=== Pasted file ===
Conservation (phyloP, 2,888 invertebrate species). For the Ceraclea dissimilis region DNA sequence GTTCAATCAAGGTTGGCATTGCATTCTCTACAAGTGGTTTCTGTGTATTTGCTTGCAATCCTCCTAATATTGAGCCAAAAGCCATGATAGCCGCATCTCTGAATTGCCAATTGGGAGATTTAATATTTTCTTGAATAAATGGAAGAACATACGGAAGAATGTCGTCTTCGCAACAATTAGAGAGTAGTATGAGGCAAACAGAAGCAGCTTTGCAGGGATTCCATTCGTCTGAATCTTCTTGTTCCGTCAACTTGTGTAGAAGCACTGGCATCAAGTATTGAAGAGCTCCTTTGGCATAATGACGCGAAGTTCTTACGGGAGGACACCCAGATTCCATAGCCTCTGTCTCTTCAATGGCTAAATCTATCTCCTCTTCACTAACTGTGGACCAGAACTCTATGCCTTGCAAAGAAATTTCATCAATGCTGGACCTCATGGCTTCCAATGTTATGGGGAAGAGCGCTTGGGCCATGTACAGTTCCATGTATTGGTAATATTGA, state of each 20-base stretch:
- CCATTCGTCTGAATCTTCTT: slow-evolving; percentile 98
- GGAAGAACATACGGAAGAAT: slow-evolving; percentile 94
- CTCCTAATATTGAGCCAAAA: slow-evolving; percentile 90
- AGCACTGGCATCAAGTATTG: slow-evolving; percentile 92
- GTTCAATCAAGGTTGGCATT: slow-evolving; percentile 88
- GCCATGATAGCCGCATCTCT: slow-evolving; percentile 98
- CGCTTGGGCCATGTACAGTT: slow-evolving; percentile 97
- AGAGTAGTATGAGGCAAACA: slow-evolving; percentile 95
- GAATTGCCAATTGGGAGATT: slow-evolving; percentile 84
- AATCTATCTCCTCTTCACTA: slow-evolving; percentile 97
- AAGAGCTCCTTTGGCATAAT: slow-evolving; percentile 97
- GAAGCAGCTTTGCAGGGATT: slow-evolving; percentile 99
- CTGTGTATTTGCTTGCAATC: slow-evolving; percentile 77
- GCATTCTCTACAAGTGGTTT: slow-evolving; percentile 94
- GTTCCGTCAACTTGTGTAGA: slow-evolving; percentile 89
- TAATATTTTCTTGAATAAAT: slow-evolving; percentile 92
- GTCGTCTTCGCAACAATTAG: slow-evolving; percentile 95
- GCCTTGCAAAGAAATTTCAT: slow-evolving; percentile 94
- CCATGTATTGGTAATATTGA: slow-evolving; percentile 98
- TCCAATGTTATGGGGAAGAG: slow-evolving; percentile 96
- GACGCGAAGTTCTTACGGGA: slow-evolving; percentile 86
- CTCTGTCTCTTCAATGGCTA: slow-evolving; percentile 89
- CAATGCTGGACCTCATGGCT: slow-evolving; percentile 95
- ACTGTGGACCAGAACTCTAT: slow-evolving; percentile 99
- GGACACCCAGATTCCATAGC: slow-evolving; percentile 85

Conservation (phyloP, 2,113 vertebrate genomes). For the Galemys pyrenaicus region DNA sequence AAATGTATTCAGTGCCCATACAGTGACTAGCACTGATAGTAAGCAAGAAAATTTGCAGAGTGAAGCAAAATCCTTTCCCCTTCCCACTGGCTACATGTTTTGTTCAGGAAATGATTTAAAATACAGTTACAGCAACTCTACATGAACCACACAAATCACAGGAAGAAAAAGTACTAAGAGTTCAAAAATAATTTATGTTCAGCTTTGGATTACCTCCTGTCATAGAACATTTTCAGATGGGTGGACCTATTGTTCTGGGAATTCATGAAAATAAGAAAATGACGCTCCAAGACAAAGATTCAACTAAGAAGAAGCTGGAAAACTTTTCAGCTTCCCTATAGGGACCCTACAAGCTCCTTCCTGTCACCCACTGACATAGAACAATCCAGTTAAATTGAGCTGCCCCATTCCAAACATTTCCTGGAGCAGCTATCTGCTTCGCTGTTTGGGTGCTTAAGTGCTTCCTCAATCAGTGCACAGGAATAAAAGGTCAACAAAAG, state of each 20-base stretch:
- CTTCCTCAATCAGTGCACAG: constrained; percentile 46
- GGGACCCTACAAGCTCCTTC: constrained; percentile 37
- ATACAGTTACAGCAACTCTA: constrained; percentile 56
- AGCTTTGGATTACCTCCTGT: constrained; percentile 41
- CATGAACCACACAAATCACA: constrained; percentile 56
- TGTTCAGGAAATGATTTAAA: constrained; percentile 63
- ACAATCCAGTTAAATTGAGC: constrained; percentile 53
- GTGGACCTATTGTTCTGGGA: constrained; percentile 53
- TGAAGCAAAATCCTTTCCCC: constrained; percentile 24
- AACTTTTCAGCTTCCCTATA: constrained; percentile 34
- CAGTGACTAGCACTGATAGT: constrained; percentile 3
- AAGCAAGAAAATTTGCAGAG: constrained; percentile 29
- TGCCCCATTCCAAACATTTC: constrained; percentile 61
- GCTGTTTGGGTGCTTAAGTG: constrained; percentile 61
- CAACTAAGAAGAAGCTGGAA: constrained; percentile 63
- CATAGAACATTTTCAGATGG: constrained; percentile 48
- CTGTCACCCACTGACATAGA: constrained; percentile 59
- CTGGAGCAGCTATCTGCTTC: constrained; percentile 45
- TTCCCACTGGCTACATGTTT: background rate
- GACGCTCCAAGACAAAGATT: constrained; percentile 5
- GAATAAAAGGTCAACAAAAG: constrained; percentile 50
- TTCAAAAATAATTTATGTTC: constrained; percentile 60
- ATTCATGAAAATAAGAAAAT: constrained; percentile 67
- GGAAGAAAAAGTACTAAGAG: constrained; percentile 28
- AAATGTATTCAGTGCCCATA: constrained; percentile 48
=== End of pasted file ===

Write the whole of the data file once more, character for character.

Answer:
Conservation (phyloP, 2,888 invertebrate species). For the Ceraclea dissimilis region DNA sequence GTTCAATCAAGGTTGGCATTGCATTCTCTACAAGTGGTTTCTGTGTATTTGCTTGCAATCCTCCTAATATTGAGCCAAAAGCCATGATAGCCGCATCTCTGAATTGCCAATTGGGAGATTTAATATTTTCTTGAATAAATGGAAGAACATACGGAAGAATGTCGTCTTCGCAACAATTAGAGAGTAGTATGAGGCAAACAGAAGCAGCTTTGCAGGGATTCCATTCGTCTGAATCTTCTTGTTCCGTCAACTTGTGTAGAAGCACTGGCATCAAGTATTGAAGAGCTCCTTTGGCATAATGACGCGAAGTTCTTACGGGAGGACACCCAGATTCCATAGCCTCTGTCTCTTCAATGGCTAAATCTATCTCCTCTTCACTAACTGTGGACCAGAACTCTATGCCTTGCAAAGAAATTTCATCAATGCTGGACCTCATGGCTTCCAATGTTATGGGGAAGAGCGCTTGGGCCATGTACAGTTCCATGTATTGGTAATATTGA, state of each 20-base stretch:
- CCATTCGTCTGAATCTTCTT: slow-evolving; percentile 98
- GGAAGAACATACGGAAGAAT: slow-evolving; percentile 94
- CTCCTAATATTGAGCCAAAA: slow-evolving; percentile 90
- AGCACTGGCATCAAGTATTG: slow-evolving; percentile 92
- GTTCAATCAAGGTTGGCATT: slow-evolving; percentile 88
- GCCATGATAGCCGCATCTCT: slow-evolving; percentile 98
- CGCTTGGGCCATGTACAGTT: slow-evolving; percentile 97
- AGAGTAGTATGAGGCAAACA: slow-evolving; percentile 95
- GAATTGCCAATTGGGAGATT: slow-evolving; percentile 84
- AATCTATCTCCTCTTCACTA: slow-evolving; percentile 97
- AAGAGCTCCTTTGGCATAAT: slow-evolving; percentile 97
- GAAGCAGCTTTGCAGGGATT: slow-evolving; percentile 99
- CTGTGTATTTGCTTGCAATC: slow-evolving; percentile 77
- GCATTCTCTACAAGTGGTTT: slow-evolving; percentile 94
- GTTCCGTCAACTTGTGTAGA: slow-evolving; percentile 89
- TAATATTTTCTTGAATAAAT: slow-evolving; percentile 92
- GTCGTCTTCGCAACAATTAG: slow-evolving; percentile 95
- GCCTTGCAAAGAAATTTCAT: slow-evolving; percentile 94
- CCATGTATTGGTAATATTGA: slow-evolving; percentile 98
- TCCAATGTTATGGGGAAGAG: slow-evolving; percentile 96
- GACGCGAAGTTCTTACGGGA: slow-evolving; percentile 86
- CTCTGTCTCTTCAATGGCTA: slow-evolving; percentile 89
- CAATGCTGGACCTCATGGCT: slow-evolving; percentile 95
- ACTGTGGACCAGAACTCTAT: slow-evolving; percentile 99
- GGACACCCAGATTCCATAGC: slow-evolving; percentile 85

Conservation (phyloP, 2,113 vertebrate genomes). For the Galemys pyrenaicus region DNA sequence AAATGTATTCAGTGCCCATACAGTGACTAGCACTGATAGTAAGCAAGAAAATTTGCAGAGTGAAGCAAAATCCTTTCCCCTTCCCACTGGCTACATGTTTTGTTCAGGAAATGATTTAAAATACAGTTACAGCAACTCTACATGAACCACACAAATCACAGGAAGAAAAAGTACTAAGAGTTCAAAAATAATTTATGTTCAGCTTTGGATTACCTCCTGTCATAGAACATTTTCAGATGGGTGGACCTATTGTTCTGGGAATTCATGAAAATAAGAAAATGACGCTCCAAGACAAAGATTCAACTAAGAAGAAGCTGGAAAACTTTTCAGCTTCCCTATAGGGACCCTACAAGCTCCTTCCTGTCACCCACTGACATAGAACAATCCAGTTAAATTGAGCTGCCCCATTCCAAACATTTCCTGGAGCAGCTATCTGCTTCGCTGTTTGGGTGCTTAAGTGCTTCCTCAATCAGTGCACAGGAATAAAAGGTCAACAAAAG, state of each 20-base stretch:
- CTTCCTCAATCAGTGCACAG: constrained; percentile 46
- GGGACCCTACAAGCTCCTTC: constrained; percentile 37
- ATACAGTTACAGCAACTCTA: constrained; percentile 56
- AGCTTTGGATTACCTCCTGT: constrained; percentile 41
- CATGAACCACACAAATCACA: constrained; percentile 56
- TGTTCAGGAAATGATTTAAA: constrained; percentile 63
- ACAATCCAGTTAAATTGAGC: constrained; percentile 53
- GTGGACCTATTGTTCTGGGA: constrained; percentile 53
- TGAAGCAAAATCCTTTCCCC: constrained; percentile 24
- AACTTTTCAGCTTCCCTATA: constrained; percentile 34
- CAGTGACTAGCACTGATAGT: constrained; percentile 3
- AAGCAAGAAAATTTGCAGAG: constrained; percentile 29
- TGCCCCATTCCAAACATTTC: constrained; percentile 61
- GCTGTTTGGGTGCTTAAGTG: constrained; percentile 61
- CAACTAAGAAGAAGCTGGAA: constrained; percentile 63
- CATAGAACATTTTCAGATGG: constrained; percentile 48
- CTGTCACCCACTGACATAGA: constrained; percentile 59
- CTGGAGCAGCTATCTGCTTC: constrained; percentile 45
- TTCCCACTGGCTACATGTTT: background rate
- GACGCTCCAAGACAAAGATT: constrained; percentile 5
- GAATAAAAGGTCAACAAAAG: constrained; percentile 50
- TTCAAAAATAATTTATGTTC: constrained; percentile 60
- ATTCATGAAAATAAGAAAAT: constrained; percentile 67
- GGAAGAAAAAGTACTAAGAG: constrained; percentile 28
- AAATGTATTCAGTGCCCATA: constrained; percentile 48